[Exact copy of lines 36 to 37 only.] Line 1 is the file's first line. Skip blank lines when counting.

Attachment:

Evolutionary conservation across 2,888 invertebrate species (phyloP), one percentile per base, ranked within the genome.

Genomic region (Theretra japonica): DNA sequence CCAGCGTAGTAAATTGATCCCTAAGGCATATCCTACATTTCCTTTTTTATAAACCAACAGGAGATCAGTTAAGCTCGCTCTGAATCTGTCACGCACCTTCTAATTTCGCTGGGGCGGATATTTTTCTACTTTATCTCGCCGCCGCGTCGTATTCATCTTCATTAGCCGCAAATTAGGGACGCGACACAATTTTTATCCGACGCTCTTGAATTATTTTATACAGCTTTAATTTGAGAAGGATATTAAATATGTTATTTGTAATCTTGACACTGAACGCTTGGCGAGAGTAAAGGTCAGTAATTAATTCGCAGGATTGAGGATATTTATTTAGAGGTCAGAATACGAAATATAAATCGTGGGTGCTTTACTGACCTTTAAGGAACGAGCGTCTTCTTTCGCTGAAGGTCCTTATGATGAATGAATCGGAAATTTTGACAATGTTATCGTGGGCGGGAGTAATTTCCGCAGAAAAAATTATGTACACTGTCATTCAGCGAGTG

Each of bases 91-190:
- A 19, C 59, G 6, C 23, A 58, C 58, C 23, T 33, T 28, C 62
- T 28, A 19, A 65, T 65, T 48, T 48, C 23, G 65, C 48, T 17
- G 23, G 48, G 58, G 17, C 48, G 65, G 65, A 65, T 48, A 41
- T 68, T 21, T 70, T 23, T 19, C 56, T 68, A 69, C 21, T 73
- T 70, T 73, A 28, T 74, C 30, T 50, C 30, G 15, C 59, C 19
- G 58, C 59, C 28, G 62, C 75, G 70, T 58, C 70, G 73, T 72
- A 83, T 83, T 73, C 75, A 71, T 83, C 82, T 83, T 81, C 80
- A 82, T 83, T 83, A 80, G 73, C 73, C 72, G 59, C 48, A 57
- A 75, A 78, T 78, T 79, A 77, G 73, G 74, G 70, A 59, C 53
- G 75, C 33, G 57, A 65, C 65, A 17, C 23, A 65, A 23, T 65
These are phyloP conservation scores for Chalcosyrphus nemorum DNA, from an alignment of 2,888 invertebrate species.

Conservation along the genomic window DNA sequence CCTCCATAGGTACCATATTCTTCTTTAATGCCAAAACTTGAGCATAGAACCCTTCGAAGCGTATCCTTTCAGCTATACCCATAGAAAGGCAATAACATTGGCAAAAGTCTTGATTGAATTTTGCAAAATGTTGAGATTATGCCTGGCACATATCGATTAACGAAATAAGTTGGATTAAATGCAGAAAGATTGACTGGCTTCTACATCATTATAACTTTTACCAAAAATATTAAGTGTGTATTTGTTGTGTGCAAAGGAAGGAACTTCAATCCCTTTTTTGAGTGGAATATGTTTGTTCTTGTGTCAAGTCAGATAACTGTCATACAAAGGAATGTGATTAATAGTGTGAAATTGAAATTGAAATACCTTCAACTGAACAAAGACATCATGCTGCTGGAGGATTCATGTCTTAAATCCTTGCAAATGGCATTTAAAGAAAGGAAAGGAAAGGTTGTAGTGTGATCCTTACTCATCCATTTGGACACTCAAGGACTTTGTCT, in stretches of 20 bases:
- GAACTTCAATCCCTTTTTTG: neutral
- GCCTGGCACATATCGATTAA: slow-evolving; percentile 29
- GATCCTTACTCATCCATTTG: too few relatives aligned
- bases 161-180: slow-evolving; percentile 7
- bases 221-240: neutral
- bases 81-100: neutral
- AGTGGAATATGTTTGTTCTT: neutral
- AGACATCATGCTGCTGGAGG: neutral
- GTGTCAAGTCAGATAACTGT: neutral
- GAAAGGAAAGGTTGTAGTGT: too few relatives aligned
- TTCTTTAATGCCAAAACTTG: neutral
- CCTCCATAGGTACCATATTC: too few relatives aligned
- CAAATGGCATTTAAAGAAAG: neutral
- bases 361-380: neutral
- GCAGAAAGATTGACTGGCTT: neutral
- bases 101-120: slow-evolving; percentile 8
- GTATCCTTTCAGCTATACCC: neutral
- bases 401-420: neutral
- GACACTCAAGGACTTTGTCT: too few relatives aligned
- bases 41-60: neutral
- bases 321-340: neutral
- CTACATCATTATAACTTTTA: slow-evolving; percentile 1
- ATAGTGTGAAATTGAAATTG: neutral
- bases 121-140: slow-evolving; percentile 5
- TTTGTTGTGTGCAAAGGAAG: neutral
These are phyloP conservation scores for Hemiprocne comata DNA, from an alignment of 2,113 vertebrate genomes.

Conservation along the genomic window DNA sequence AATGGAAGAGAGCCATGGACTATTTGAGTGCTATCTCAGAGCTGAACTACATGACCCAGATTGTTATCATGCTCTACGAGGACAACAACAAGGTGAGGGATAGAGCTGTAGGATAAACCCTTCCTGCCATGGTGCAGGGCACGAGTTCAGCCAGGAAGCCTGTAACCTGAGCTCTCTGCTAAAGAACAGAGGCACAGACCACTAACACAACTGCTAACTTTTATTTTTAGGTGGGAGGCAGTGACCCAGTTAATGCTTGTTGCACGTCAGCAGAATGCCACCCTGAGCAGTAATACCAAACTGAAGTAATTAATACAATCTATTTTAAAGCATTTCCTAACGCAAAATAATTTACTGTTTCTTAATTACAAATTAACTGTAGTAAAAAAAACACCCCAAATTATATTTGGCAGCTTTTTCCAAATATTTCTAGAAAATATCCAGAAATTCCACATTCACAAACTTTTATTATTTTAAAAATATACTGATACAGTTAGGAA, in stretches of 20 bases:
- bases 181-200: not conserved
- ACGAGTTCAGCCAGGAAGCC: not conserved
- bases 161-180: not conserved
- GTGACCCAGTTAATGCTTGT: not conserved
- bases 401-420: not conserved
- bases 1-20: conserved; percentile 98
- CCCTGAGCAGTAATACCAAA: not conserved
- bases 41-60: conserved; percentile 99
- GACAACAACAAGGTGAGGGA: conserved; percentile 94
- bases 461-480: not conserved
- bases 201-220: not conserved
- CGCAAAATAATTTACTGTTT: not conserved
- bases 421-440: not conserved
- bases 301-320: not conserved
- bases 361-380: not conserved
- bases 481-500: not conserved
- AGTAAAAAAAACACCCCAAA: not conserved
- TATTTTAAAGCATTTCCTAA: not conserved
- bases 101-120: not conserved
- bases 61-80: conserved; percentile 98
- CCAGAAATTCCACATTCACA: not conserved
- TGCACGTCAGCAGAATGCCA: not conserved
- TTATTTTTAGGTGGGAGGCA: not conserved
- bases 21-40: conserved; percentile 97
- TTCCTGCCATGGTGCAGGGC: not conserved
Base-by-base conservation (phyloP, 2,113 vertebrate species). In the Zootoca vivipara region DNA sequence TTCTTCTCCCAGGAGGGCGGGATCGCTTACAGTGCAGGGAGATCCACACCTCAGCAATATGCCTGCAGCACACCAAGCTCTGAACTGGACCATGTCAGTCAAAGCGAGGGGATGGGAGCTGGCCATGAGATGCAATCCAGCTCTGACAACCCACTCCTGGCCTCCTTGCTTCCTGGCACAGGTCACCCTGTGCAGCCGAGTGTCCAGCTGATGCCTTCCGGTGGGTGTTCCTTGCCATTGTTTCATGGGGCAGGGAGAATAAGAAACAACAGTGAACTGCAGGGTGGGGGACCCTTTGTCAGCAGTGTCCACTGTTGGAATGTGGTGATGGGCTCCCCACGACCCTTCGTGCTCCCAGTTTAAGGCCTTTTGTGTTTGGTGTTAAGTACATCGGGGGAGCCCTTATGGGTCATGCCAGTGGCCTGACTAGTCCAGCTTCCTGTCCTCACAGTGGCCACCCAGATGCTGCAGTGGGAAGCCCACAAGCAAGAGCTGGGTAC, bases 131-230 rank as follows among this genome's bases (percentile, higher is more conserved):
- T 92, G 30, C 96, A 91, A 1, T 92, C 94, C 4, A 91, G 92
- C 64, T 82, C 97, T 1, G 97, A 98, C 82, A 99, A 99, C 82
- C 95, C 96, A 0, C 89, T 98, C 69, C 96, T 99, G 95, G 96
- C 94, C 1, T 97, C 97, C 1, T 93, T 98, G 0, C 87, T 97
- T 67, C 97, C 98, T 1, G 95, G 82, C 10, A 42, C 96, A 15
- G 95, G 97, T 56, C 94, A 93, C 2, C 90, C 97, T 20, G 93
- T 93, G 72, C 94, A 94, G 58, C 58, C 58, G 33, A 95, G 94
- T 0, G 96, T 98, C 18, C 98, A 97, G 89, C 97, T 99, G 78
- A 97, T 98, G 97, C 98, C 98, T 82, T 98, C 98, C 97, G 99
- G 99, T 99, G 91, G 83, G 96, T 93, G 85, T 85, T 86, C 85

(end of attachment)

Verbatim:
- bases 321-340: neutral
- CTACATCATTATAACTTTTA: slow-evolving; percentile 1